Your neighbor just asked you how she can get started keeping chickens in her backyard and you find yourself giving an hour-long lecture. After which, you offer to help her find chicks, build a small coop, and raise mealworms together. Wait, did you just become a homestead mentor and teacher?! Uh-huh, and it doesn’t stop there; here are 3 practical ways to become a homestead mentor!
There have been so many people who have truly inspired and educated me on my homesteading journey, from teachers to gardeners to groups of friends just getting together and sharing what we’ve learned. Each one became my homestead mentor.
The Need for Each of Use to Become a Homestead Mentor
Once you’ve benefited from that kind of open sharing, you can more readily understand the urgent need for more of it in our homestead communities. Many people in our times are looking to break away from a modern, dependent lifestyle to create a more stable, hands-on approach to day to day living.
While this is a great goal, the reality is that very few of us grew up this way; the lifestyle of self-sufficiency that was normal for my great-grandparents was in many ways lost by the time my grandparents were raising their children in the 1950’s.
That’s not to say that the “greatest generation” hadn’t earned a rest and a bit of ease after fighting two terrible world wars, and then other conflicts that followed hard on their heels. However, the skill sets that were vital during the Great Depression and the war years were replaced by store-bought bread and bottled ketchup.
Some of us desperately desire to revive homemade bread and home-grown ketchup but we just don’t know where to begin. Enter you, the homestead mentor.
In permaculture, we operate under three main ethics: Earth Care, People Care, and Return the Surplus (sometimes called Fair Share). There’s a huge emphasis on open sharing of knowledge, technique, labor, and surplus goods/energy/time.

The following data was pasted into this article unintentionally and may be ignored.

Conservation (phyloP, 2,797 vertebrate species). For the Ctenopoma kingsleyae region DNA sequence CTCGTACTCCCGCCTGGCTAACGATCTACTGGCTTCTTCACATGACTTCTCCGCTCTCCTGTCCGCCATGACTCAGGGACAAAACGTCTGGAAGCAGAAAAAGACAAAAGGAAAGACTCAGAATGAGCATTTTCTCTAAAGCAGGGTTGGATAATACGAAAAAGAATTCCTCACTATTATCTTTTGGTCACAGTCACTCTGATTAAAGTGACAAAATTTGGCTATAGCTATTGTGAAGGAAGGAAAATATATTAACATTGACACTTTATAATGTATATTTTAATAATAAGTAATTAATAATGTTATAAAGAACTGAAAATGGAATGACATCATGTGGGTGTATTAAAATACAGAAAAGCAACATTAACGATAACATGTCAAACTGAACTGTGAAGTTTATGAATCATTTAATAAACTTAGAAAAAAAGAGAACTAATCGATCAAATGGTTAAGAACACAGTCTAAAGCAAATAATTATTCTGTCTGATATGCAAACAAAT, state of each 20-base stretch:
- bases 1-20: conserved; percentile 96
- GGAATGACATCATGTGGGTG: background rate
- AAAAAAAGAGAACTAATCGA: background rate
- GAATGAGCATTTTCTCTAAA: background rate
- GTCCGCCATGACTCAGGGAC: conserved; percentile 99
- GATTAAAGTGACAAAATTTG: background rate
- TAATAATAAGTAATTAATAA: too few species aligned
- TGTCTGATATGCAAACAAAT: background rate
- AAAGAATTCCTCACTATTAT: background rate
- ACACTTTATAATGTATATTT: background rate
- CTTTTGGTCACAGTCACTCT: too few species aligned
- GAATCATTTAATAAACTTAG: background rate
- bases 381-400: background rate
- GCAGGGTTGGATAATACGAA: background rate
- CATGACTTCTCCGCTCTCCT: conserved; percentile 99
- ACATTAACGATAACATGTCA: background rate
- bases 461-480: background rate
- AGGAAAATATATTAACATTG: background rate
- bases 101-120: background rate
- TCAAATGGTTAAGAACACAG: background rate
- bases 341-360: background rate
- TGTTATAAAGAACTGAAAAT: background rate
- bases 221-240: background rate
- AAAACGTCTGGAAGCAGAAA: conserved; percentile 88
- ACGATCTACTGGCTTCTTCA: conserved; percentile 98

These three ideals work together to produce homes and homesteads that are created by people who truly care about all their stewardships, including their fellow man.
The truth is, we need to help each other because we all need help! It’s what we do and who are. The homestead community is made up of all us normal people just being who we are and what we need to be for each other.
I Don’t Know Enough to Become a Homestead Mentor!
The first thing you need to wad up and throw in the trash bin right now, is the idea that you don’t have anything worth sharing. We touched on this idea in the Taking and Teaching section in the Homestead Community chapter of our book, The Do It Yourself Homestead. If you don’t have a copy, you can pick that up below.
Bottom line, believe me, at whatever phase of your progress you’re in, you’ve got plenty to share. Even if you’re only beginning, I guarantee there is at least one thing you’ve mastered which you can teach to others.
An Example From My Life
One day, I was talking along with someone about butchering my hens for stewing once they’d aged out of egg production. The lady’s eyes got big and she said, “Is THAT what you do with them?! I was wondering! So, how do you do that? Where did you learn?”
Her questions made me stop and think:
- What did I used to think happened to aged-out hens?
- Where did I learn to butcher a chicken?
- When did I start thinking of that as a normal part of my year?